March 1, 2015

Berlin’s new city quarter becomes colourful

You have to have a bit of imagination when you look through the wire mesh fence at the Tegel Airport site and imagine what it will look like here in a few years. A modern research and industrial park and a lively urban quarter with flats, parks, schools and day-care centres? At the moment there is only meadow and concrete.

To stimulate precisely this imagination, Tegel Projekt GmbH invited participants to the 8th Public Site Conference “Nachnutzung Tegel” at the WECC at Westhafen last Saturday. Berlin continues to grow rapidly and urgently needs space for living and working. In an open marketplace format, future users and stakeholders presented their ideas and plans for the future of these spaces.

The first are to move in as early as 2018

Urban Tech Republic and Schumacher Quartier are to form the new urban quarter together, connecting the outskirts of Reinickendorf with the centre of Berlin. The designs of the planning offices scheuvens + wachten plus and WGF Landschaft, which could be inspected on site, gave a first impression. The users who will be the first to move in are already digging in their heels. Because what all the players have in common is a need for space: for test tracks, for premises, for experimental fields. Tegel has enough of that – a total area of almost 5 hectares is available. Beuth University, which will move into the striking hexagon with about 2,500 of its current 12,000 students, is already sitting on packed boxes. In the future, study programmes such as electrical engineering, building energy technology, landscape architecture or phytotechnology will come together at the new location. In other words, all those that deal with urban technologies. “In Tegel we have the space to set up a fully equipped campus with lecture rooms, library, refectory, day-care centres and research laboratories for these degree programmes in one place,” says Prof. Dr.-Ing. Michael Kramp, Vice-President for Studies, Teaching and International Affairs, happily. Another first-time occupant will be the Berlin Fire and Rescue Service Academy. The academy has a space problem on the grounds in Schulzendorf, where the training and further education of more than 5,000 firefighters from professional and volunteer fire brigades as well as from the emergency and rescue services currently takes place. Harald Herweg, fire director and head of the academy is also looking forward to being able to raise training operations in Tegel to the latest technical standard and to making use of new opportunities: “For us, the hangars are a special highlight, because training there will finally be independent of the weather and the season.”

The spatial proximity to other players is equally promising. Beuth University and the Fire Brigade Academy are already working on plans for a joint dual course of study, and the proximity to the start-ups and companies that will settle in the subject area offers completely new opportunities for cooperation. For example, the university can support small and medium-sized companies in their development and get direct input from the larger companies about needs, which can then be reflected in the degree programmes again.

New jobs and housing for growing Berlin

Tanja Kufner from Startupbootcamp also has high hopes for this new hub for tech startups and companies, because despite digitalisation, a personal relationship still seems to be crucial for the emergence of collaborations. Kufner wants to locate the startups that her initiative brings to Berlin from all over the world in Tegel so that they can learn from each other and advance the topic of urban tech together. “The location is valuable for the startup ecosystem. Once you’re in Berlin, you want to stay. So we have to create the infrastructure for this, because Berlin needs this internationality and this talent to remain attractive as a business location,” says Kufner. But the students and start-up employees also want to live somewhere. And not only them – with 30 to 40 thousand people moving to Berlin every year, the city needs around 15 to 20 thousand newly built flats every year. That’s why around 5,000 flats are to be built next door in the new Schumacher Quarter. The large-scale project will be characterised by an intelligent mix of subsidised and privately financed housing. Housing associations, building cooperatives from Reinickendorf and private building groups are involved, and student housing is also being considered. Jörg Franzen from Gesobau explains: “The mix is what makes a neighbourhood quality, you can see that everywhere in the city. Where it is particularly colourful, people feel most comfortable. That’s why we are planning a mixed residential district with flats for all income levels and living situations.”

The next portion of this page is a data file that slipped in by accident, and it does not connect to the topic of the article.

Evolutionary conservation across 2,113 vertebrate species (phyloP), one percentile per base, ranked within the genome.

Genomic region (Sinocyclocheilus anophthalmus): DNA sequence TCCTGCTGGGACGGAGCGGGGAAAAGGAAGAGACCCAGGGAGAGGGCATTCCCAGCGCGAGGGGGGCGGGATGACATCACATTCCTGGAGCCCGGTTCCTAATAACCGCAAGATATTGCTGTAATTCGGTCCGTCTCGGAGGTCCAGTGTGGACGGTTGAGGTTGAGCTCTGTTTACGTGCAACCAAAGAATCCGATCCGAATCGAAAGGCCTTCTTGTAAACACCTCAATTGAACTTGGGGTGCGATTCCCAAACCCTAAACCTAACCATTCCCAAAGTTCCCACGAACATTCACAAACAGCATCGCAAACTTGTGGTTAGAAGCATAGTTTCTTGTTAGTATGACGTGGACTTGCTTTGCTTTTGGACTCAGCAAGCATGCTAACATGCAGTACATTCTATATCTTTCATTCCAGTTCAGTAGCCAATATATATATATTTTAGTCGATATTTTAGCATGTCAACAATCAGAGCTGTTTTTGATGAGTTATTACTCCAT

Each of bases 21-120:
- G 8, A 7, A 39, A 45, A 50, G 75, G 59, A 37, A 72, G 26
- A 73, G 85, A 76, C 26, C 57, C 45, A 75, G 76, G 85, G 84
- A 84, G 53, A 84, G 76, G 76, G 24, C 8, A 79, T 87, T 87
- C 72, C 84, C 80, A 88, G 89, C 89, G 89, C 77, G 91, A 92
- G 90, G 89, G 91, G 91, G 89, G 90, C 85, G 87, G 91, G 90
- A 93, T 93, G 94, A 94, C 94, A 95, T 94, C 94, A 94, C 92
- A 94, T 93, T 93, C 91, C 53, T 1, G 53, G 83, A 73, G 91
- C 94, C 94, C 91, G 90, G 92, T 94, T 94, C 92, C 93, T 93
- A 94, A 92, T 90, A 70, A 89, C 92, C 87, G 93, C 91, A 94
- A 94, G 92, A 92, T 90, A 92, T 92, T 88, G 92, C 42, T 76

Thomas Koch from the Berlin Tenants’ Association stressed how important it was to include the neighbouring neighbourhoods in the planning. To this end, there was a series of dialogue events on the Integrated Urban Development Concept (ISEK) in the run-up to the site conference, at which residents, stakeholders and interested parties were able to contribute their wishes, concerns and suggestions to the planning process. “At these events, 22 citizen representatives were elected, with whom we are now continuing to sit down to work out individual points intensively,” reported Sabine Slapa from the planning office Die Raumplaner. The next event is scheduled for September, and everyone is again invited to discuss with the urban planners. Philipp Bouteiller and his team from Tegel Projekt GmbH are happy about the opportunity to plan such a large piece of new city. “In the Urban Tech Republic, everything from brainstorming to mass production can happen in one place. To this end, we are placing living, life and work in a spatial context. Just like you would plan a modern city.”


March 1, 2015

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